156. Reutens, A.T., Fu, M., Wang, C., Albanese, C., McPhaul, M.J., Sun, Z., Balk, S.P., Janne, O.A., Palvimo, J.J., & Pestell, R.G. (2001). Cyclin Dl Binds the Androgen Receptor and Regulates Hormone-Dependent Signaling in a p300/CBP-Associated Factor (P/CAF)-Dependent Manner. Mol.Endocrinol., 15(5), 797–811.CrossRefPubMedGoogle Scholar
  157. Revelli, A., Massobrio, M,, & Tesarik, J. (1998), Nongenomic actions of steroid hormones in reproductive tissues. Endocr.Rev., 19(1), 3–17.CrossRefPubMedGoogle Scholar
  158. Rogatsky, I., Trowbridge, J.M,, & Garabedian, M.J. (1999). Potentiation of human estrogen receptor alpha transcriptional activation through phosphorylation of serines 104 and 106 by the cyclin A-CDK2 complex. J.Biol.Chem., 274(32), 22296–22302.CrossRefPubMedGoogle Scholar
  159. Roodi, N., Bailey, L.R., Kao, W.Y., Verrier, C.S., Yee, C.J., Dupont, W.D., & Parl, F.F. (1995). Estrogen receptor gene analysis in estrogen receptor-positive and receptor-negative primary breast cancer. J.Natl.Cancer Inst., 87(6), 446–451.PubMedGoogle Scholar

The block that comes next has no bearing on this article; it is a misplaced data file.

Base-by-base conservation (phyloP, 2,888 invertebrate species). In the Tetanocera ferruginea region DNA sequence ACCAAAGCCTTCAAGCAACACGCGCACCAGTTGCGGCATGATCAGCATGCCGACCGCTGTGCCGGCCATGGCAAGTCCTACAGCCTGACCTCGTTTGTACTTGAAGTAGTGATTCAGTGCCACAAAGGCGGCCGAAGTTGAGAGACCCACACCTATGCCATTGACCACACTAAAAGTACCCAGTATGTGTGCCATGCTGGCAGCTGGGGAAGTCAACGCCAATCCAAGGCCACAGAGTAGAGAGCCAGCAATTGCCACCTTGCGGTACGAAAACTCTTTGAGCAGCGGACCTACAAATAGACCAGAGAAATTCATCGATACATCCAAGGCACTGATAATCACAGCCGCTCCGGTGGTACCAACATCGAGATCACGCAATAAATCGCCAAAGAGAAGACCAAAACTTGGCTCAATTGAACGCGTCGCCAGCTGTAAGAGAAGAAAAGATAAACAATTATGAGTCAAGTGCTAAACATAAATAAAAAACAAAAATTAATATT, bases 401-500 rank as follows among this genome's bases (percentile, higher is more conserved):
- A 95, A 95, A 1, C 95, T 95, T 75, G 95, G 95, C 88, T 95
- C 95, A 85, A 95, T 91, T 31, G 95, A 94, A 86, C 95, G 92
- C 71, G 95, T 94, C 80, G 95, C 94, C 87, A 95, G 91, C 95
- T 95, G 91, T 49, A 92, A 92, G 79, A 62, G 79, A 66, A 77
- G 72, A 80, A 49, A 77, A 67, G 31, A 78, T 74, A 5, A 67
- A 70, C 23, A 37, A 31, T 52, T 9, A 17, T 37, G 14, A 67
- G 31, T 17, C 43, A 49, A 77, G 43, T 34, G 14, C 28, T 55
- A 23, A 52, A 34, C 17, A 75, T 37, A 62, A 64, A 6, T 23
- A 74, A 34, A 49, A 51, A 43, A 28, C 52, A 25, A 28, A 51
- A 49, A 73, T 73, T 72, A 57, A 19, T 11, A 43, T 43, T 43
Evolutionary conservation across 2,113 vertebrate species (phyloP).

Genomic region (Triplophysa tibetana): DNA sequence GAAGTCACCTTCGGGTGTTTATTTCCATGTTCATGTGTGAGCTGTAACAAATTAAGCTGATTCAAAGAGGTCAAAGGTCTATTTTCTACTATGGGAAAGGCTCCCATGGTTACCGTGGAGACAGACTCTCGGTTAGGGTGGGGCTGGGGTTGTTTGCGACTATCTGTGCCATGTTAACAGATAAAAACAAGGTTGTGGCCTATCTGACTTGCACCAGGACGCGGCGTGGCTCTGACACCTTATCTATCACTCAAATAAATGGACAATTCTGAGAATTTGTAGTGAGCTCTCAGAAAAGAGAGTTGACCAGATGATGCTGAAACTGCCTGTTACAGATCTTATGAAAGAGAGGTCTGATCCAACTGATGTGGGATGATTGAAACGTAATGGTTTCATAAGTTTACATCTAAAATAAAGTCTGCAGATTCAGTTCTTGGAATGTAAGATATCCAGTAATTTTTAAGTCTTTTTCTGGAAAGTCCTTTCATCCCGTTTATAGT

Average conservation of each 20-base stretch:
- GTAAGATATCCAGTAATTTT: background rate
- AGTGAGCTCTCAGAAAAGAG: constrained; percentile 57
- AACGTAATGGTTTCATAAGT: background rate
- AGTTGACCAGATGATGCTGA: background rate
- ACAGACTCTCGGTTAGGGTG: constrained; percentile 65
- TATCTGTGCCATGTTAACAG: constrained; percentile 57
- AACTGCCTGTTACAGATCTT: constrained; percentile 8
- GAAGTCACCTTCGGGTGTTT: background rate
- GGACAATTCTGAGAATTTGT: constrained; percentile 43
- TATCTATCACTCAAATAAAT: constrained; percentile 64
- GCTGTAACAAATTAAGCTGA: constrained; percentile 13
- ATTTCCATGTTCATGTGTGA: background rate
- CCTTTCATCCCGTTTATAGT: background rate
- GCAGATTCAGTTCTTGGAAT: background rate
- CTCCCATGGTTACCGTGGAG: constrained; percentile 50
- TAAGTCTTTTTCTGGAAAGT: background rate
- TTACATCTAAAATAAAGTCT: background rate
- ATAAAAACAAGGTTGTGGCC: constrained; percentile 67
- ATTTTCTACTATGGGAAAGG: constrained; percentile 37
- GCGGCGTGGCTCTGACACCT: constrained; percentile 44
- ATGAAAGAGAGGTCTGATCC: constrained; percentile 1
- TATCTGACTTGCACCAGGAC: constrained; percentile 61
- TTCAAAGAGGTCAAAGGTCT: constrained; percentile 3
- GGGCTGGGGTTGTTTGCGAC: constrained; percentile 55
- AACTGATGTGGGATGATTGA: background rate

160. Rosenfeld, M.G., & Glass, C.K. (2001). Coregulator codes of transcriptional regulation by nuclear receptors. J.Biol.Chem., 276(40), 36865–36868.CrossRefPubMedGoogle Scholar
  161. Rowan, B.G., Garrison, N., Weigel, N.L., & O’Malley, B.W. (2000). 8-Bromo-cyclic AMP induces phosphorylation of two sites in SRC-1 that facilitate ligand-independent activation of the chicken progesterone receptor and are critical for functional cooperation between SRC-1 and CREB binding protein [In Process Citation], Mol.Cell Biol., 20(23), 8720–8730.CrossRefPubMedGoogle Scholar
  162. Rowan, B.G., Weigel, N.L., & O’Malley, B.W. (2000). Phosphorylation of steroid receptor coactivator-1. Identification of the phosphorylation sites and phosphorylation through the mitogen-activated protein kinase pathway. J.Biol.Chem., 275(6), 4475–4483.CrossRefPubMedGoogle Scholar
  163. Ruizeveld de Winter, J.A., Janssen, PJ., Sleddens, H.M., Verleun-Mooijman, M.C., Trapman, J., Brinkmann, A.O., Santerse, A.B., Schroder, F.H., & van der Kwast, T.H. (1994). Androgen receptor status in localized and locally progressive hormone refractory human prostate cancer. Am.J.Pathol., 144(4), 735–746.PubMedGoogle Scholar